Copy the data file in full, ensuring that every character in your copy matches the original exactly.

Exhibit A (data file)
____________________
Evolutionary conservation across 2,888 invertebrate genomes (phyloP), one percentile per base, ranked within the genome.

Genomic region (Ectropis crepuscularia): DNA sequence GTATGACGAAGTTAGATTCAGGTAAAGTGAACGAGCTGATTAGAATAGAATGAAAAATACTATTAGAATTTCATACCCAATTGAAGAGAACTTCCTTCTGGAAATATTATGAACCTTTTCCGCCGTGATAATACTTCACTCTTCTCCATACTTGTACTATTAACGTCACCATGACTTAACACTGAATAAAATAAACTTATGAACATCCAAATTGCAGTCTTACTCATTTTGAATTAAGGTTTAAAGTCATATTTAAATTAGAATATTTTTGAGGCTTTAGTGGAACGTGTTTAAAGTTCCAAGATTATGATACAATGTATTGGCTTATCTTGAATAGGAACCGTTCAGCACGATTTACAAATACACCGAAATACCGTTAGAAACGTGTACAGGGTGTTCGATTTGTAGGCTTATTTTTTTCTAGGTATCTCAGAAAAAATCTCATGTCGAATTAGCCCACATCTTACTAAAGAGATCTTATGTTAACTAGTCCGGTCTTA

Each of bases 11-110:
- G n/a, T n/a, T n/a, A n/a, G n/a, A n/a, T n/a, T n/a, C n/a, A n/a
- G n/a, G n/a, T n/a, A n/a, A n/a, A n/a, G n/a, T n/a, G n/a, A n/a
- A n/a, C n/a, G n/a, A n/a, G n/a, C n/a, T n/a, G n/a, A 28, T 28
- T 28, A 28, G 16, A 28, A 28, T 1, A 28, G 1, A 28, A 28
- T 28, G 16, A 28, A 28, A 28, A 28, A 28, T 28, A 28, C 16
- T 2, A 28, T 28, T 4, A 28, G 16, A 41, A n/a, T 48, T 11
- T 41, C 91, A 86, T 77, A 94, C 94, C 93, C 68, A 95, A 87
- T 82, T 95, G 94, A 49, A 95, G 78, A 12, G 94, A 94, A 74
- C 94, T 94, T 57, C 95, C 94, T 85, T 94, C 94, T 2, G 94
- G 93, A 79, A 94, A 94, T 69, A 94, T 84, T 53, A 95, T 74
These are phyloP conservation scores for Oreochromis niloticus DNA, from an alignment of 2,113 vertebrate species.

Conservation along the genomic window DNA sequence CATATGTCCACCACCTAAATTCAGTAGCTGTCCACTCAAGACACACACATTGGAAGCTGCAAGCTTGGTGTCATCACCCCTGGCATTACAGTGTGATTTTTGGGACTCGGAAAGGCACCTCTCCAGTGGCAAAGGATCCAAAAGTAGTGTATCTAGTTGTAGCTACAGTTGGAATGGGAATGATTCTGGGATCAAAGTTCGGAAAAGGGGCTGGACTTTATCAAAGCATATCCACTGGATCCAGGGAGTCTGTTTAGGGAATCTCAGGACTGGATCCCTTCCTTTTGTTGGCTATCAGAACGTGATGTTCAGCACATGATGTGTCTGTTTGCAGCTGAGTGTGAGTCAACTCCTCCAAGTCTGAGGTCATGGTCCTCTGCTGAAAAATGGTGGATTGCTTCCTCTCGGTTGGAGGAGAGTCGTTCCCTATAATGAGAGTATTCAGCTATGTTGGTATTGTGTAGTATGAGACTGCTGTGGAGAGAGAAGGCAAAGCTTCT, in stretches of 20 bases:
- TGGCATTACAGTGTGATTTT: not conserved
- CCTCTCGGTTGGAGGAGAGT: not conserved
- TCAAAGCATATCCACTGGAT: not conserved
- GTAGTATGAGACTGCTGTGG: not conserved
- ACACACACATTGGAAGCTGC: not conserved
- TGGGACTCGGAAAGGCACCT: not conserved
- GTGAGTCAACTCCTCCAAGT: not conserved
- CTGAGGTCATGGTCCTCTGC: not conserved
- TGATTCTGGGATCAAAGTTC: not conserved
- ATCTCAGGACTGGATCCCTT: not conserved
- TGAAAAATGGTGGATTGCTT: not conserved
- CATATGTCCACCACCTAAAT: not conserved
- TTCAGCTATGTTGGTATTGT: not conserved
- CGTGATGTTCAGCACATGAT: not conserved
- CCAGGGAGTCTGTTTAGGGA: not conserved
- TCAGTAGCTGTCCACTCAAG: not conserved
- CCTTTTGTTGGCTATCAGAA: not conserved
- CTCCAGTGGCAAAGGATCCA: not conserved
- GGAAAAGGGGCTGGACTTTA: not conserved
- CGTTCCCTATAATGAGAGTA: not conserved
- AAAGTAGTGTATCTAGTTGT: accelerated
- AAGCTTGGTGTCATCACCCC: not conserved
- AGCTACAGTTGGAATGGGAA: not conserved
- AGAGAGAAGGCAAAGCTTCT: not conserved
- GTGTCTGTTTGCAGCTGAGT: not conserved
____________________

Evolutionary conservation across 2,888 invertebrate genomes (phyloP), one percentile per base, ranked within the genome.

Genomic region (Ectropis crepuscularia): DNA sequence GTATGACGAAGTTAGATTCAGGTAAAGTGAACGAGCTGATTAGAATAGAATGAAAAATACTATTAGAATTTCATACCCAATTGAAGAGAACTTCCTTCTGGAAATATTATGAACCTTTTCCGCCGTGATAATACTTCACTCTTCTCCATACTTGTACTATTAACGTCACCATGACTTAACACTGAATAAAATAAACTTATGAACATCCAAATTGCAGTCTTACTCATTTTGAATTAAGGTTTAAAGTCATATTTAAATTAGAATATTTTTGAGGCTTTAGTGGAACGTGTTTAAAGTTCCAAGATTATGATACAATGTATTGGCTTATCTTGAATAGGAACCGTTCAGCACGATTTACAAATACACCGAAATACCGTTAGAAACGTGTACAGGGTGTTCGATTTGTAGGCTTATTTTTTTCTAGGTATCTCAGAAAAAATCTCATGTCGAATTAGCCCACATCTTACTAAAGAGATCTTATGTTAACTAGTCCGGTCTTA

Each of bases 11-110:
- G n/a, T n/a, T n/a, A n/a, G n/a, A n/a, T n/a, T n/a, C n/a, A n/a
- G n/a, G n/a, T n/a, A n/a, A n/a, A n/a, G n/a, T n/a, G n/a, A n/a
- A n/a, C n/a, G n/a, A n/a, G n/a, C n/a, T n/a, G n/a, A 28, T 28
- T 28, A 28, G 16, A 28, A 28, T 1, A 28, G 1, A 28, A 28
- T 28, G 16, A 28, A 28, A 28, A 28, A 28, T 28, A 28, C 16
- T 2, A 28, T 28, T 4, A 28, G 16, A 41, A n/a, T 48, T 11
- T 41, C 91, A 86, T 77, A 94, C 94, C 93, C 68, A 95, A 87
- T 82, T 95, G 94, A 49, A 95, G 78, A 12, G 94, A 94, A 74
- C 94, T 94, T 57, C 95, C 94, T 85, T 94, C 94, T 2, G 94
- G 93, A 79, A 94, A 94, T 69, A 94, T 84, T 53, A 95, T 74
These are phyloP conservation scores for Oreochromis niloticus DNA, from an alignment of 2,113 vertebrate species.

Conservation along the genomic window DNA sequence CATATGTCCACCACCTAAATTCAGTAGCTGTCCACTCAAGACACACACATTGGAAGCTGCAAGCTTGGTGTCATCACCCCTGGCATTACAGTGTGATTTTTGGGACTCGGAAAGGCACCTCTCCAGTGGCAAAGGATCCAAAAGTAGTGTATCTAGTTGTAGCTACAGTTGGAATGGGAATGATTCTGGGATCAAAGTTCGGAAAAGGGGCTGGACTTTATCAAAGCATATCCACTGGATCCAGGGAGTCTGTTTAGGGAATCTCAGGACTGGATCCCTTCCTTTTGTTGGCTATCAGAACGTGATGTTCAGCACATGATGTGTCTGTTTGCAGCTGAGTGTGAGTCAACTCCTCCAAGTCTGAGGTCATGGTCCTCTGCTGAAAAATGGTGGATTGCTTCCTCTCGGTTGGAGGAGAGTCGTTCCCTATAATGAGAGTATTCAGCTATGTTGGTATTGTGTAGTATGAGACTGCTGTGGAGAGAGAAGGCAAAGCTTCT, in stretches of 20 bases:
- TGGCATTACAGTGTGATTTT: not conserved
- CCTCTCGGTTGGAGGAGAGT: not conserved
- TCAAAGCATATCCACTGGAT: not conserved
- GTAGTATGAGACTGCTGTGG: not conserved
- ACACACACATTGGAAGCTGC: not conserved
- TGGGACTCGGAAAGGCACCT: not conserved
- GTGAGTCAACTCCTCCAAGT: not conserved
- CTGAGGTCATGGTCCTCTGC: not conserved
- TGATTCTGGGATCAAAGTTC: not conserved
- ATCTCAGGACTGGATCCCTT: not conserved
- TGAAAAATGGTGGATTGCTT: not conserved
- CATATGTCCACCACCTAAAT: not conserved
- TTCAGCTATGTTGGTATTGT: not conserved
- CGTGATGTTCAGCACATGAT: not conserved
- CCAGGGAGTCTGTTTAGGGA: not conserved
- TCAGTAGCTGTCCACTCAAG: not conserved
- CCTTTTGTTGGCTATCAGAA: not conserved
- CTCCAGTGGCAAAGGATCCA: not conserved
- GGAAAAGGGGCTGGACTTTA: not conserved
- CGTTCCCTATAATGAGAGTA: not conserved
- AAAGTAGTGTATCTAGTTGT: accelerated
- AAGCTTGGTGTCATCACCCC: not conserved
- AGCTACAGTTGGAATGGGAA: not conserved
- AGAGAGAAGGCAAAGCTTCT: not conserved
- GTGTCTGTTTGCAGCTGAGT: not conserved